Anyway, this is why, whenever I do get around to checking out & updating my ‘blogroll’, I’m always so surprised by the omissions – inevitably there are several blogs that to me have become such regular reads & go-to sites for Facts And Science And Argument ™ that I have formed an assumption that surely, they are already on my blogroll somewhere. Thus it came about that today, I was shocked and chagrined to discover that Dyrannosaurus Rex, Foseti, Dispatches from TJICistan, Neo’s Adventures, Penelope Trunk, The Big Questions by Steven Landsburg, Woodpile Report, Zenpundit, and last but not least…okay, maybe something close to least?…Dimensions in Taste weren’t on my ‘blogroll’.

This has since been rectified, as they will undoubtedly notice from the sudden influx of 1-2 new traffic hits to their sites that is sure to result in the next six to twelve months as a direct result of my important blog. Which, on that note, kickbacks are welcome.

Now I can go back to forgetting that I have a ‘blogroll’.

Theorem 1 of Economics
November 16, 2010, 6:16 am
Filed under: Uncategorized | Tags: ,

What I have learned about Economics from reading Economist Mark Thoma at Economist’s View, who gives an Economist’s View about all things Economics:

Theorem 1 (The Grand Unifying Theorem of Economics). The things that the Republican political party wants to do are wrong and bad, and the things the Democratic political party wants to do are right and good.

That is Economist’s View.

Having fully absorbed this View, I now feel not only highly enlightened about Economics but my intellectual curiosity about its subtle depth and breadth as a subject (i.e., on which Democrats are right and Republicans, wrong) has been piqued. So, I’m happy to announce that I shall be immediately applying for a postdoctoral research appointment in Economics at Economist Mark Thoma’s academic institution, forthwith. My application essay/mission statement shall consist solely of Theorem 1, above, and presumably, this will suffice, because as far as I can tell from having read Economist’s View, Theorem 1 is literally all that there is to Economics.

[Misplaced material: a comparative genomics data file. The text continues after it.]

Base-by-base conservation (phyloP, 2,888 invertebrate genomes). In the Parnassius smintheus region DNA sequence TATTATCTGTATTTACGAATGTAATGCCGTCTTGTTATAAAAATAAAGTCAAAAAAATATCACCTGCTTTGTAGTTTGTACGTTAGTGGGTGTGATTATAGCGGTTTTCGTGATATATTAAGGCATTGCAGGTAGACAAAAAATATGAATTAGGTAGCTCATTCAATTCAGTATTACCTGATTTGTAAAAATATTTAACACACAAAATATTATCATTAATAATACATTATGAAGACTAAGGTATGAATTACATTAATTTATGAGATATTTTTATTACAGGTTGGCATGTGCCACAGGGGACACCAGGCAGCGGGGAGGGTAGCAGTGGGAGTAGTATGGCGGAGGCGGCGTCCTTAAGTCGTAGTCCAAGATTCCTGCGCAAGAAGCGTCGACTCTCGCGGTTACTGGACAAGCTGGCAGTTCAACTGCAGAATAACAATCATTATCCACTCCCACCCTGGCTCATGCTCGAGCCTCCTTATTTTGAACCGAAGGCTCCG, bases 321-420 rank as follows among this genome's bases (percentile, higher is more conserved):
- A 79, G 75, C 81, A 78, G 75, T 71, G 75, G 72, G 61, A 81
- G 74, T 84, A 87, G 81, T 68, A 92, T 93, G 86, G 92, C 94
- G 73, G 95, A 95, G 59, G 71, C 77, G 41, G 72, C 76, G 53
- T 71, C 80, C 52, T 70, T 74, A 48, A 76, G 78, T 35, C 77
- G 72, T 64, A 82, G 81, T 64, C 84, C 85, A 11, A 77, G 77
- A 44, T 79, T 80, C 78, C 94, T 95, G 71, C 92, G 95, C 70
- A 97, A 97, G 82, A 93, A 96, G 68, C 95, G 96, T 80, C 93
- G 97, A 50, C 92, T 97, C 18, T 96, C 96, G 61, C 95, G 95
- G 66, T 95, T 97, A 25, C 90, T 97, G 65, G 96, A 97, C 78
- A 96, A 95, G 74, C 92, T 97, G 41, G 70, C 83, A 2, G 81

Who Finds RWCG?
November 16, 2010, 6:06 am
Filed under: Uncategorized

Looking at my traffic stats can be a humbling experience. My 2.7 devoted readers know that, right or wrong, I have written a large number of (often weighty or at least lengthy) posts touching on various and sundry political issues of the day. So what brings readers here then? Below, in convenient pivot-table summarized-as-percent-of-total form, is a summary of the life-to-date google searches (at least the top 50 or so that WordPress has kept track of) that actually bring people to this blog.

As you can see, for all intents, to ‘the internet’ at large, or at least to Google’s engine, this blog probably looks like it’s at least 50% devoted to Lilo & Stitch (I think I wrote one post about it on like day 3 of the blog), and another 25% is about sci-fi sex symbols (Seven of Nine, the Cylon from Battlestar Galactica, and Caroline Munro). The rest of the searches are filled out by a few other actresses, cartoons, movies and whatnot. Is this unintentionally revealing of something – and about whom? You decide…

Facts And Science And Argument Roundup
November 16, 2010, 3:43 am
Filed under: Uncategorized

Some more links to good Facts And Science And Argument:

  • Quotable Arnold Kling:

    [T]he people who are fighting to keep Social Security as it is and to expand Medicare are fighting an uphill battle against arithmetic.